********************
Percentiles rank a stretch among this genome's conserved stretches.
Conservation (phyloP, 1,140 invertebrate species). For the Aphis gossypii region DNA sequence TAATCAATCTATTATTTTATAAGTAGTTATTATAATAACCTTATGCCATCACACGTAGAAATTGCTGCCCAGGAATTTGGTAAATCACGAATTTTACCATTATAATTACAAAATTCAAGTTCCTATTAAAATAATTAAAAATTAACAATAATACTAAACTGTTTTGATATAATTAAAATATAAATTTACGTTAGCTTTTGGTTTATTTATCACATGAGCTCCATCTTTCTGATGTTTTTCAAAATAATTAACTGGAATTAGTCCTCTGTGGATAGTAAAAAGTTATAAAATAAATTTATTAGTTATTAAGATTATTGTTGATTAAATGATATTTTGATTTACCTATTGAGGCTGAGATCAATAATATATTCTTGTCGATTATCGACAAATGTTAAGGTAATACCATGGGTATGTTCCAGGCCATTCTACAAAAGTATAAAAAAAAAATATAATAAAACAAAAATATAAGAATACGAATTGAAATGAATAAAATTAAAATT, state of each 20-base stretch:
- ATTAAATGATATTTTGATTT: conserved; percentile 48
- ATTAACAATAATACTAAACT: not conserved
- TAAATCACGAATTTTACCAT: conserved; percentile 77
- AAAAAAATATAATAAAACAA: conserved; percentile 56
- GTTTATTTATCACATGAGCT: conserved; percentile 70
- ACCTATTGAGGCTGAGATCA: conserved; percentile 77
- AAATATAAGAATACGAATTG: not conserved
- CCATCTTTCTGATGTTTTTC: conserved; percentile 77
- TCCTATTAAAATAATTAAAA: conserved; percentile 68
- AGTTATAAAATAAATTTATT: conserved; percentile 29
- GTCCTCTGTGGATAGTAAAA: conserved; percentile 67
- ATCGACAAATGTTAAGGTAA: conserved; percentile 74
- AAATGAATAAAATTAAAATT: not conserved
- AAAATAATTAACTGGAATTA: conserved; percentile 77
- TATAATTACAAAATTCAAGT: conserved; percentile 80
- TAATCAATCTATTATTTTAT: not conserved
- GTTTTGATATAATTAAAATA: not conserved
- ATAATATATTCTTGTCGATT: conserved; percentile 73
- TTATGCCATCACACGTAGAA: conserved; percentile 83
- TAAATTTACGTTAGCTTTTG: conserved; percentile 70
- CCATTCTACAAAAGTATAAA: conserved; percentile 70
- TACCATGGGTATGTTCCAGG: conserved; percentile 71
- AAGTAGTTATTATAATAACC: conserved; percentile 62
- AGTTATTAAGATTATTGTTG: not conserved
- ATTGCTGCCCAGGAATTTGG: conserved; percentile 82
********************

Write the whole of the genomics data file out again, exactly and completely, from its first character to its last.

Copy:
Percentiles rank a stretch among this genome's conserved stretches.
Conservation (phyloP, 1,140 invertebrate species). For the Aphis gossypii region DNA sequence TAATCAATCTATTATTTTATAAGTAGTTATTATAATAACCTTATGCCATCACACGTAGAAATTGCTGCCCAGGAATTTGGTAAATCACGAATTTTACCATTATAATTACAAAATTCAAGTTCCTATTAAAATAATTAAAAATTAACAATAATACTAAACTGTTTTGATATAATTAAAATATAAATTTACGTTAGCTTTTGGTTTATTTATCACATGAGCTCCATCTTTCTGATGTTTTTCAAAATAATTAACTGGAATTAGTCCTCTGTGGATAGTAAAAAGTTATAAAATAAATTTATTAGTTATTAAGATTATTGTTGATTAAATGATATTTTGATTTACCTATTGAGGCTGAGATCAATAATATATTCTTGTCGATTATCGACAAATGTTAAGGTAATACCATGGGTATGTTCCAGGCCATTCTACAAAAGTATAAAAAAAAAATATAATAAAACAAAAATATAAGAATACGAATTGAAATGAATAAAATTAAAATT, state of each 20-base stretch:
- ATTAAATGATATTTTGATTT: conserved; percentile 48
- ATTAACAATAATACTAAACT: not conserved
- TAAATCACGAATTTTACCAT: conserved; percentile 77
- AAAAAAATATAATAAAACAA: conserved; percentile 56
- GTTTATTTATCACATGAGCT: conserved; percentile 70
- ACCTATTGAGGCTGAGATCA: conserved; percentile 77
- AAATATAAGAATACGAATTG: not conserved
- CCATCTTTCTGATGTTTTTC: conserved; percentile 77
- TCCTATTAAAATAATTAAAA: conserved; percentile 68
- AGTTATAAAATAAATTTATT: conserved; percentile 29
- GTCCTCTGTGGATAGTAAAA: conserved; percentile 67
- ATCGACAAATGTTAAGGTAA: conserved; percentile 74
- AAATGAATAAAATTAAAATT: not conserved
- AAAATAATTAACTGGAATTA: conserved; percentile 77
- TATAATTACAAAATTCAAGT: conserved; percentile 80
- TAATCAATCTATTATTTTAT: not conserved
- GTTTTGATATAATTAAAATA: not conserved
- ATAATATATTCTTGTCGATT: conserved; percentile 73
- TTATGCCATCACACGTAGAA: conserved; percentile 83
- TAAATTTACGTTAGCTTTTG: conserved; percentile 70
- CCATTCTACAAAAGTATAAA: conserved; percentile 70
- TACCATGGGTATGTTCCAGG: conserved; percentile 71
- AAGTAGTTATTATAATAACC: conserved; percentile 62
- AGTTATTAAGATTATTGTTG: not conserved
- ATTGCTGCCCAGGAATTTGG: conserved; percentile 82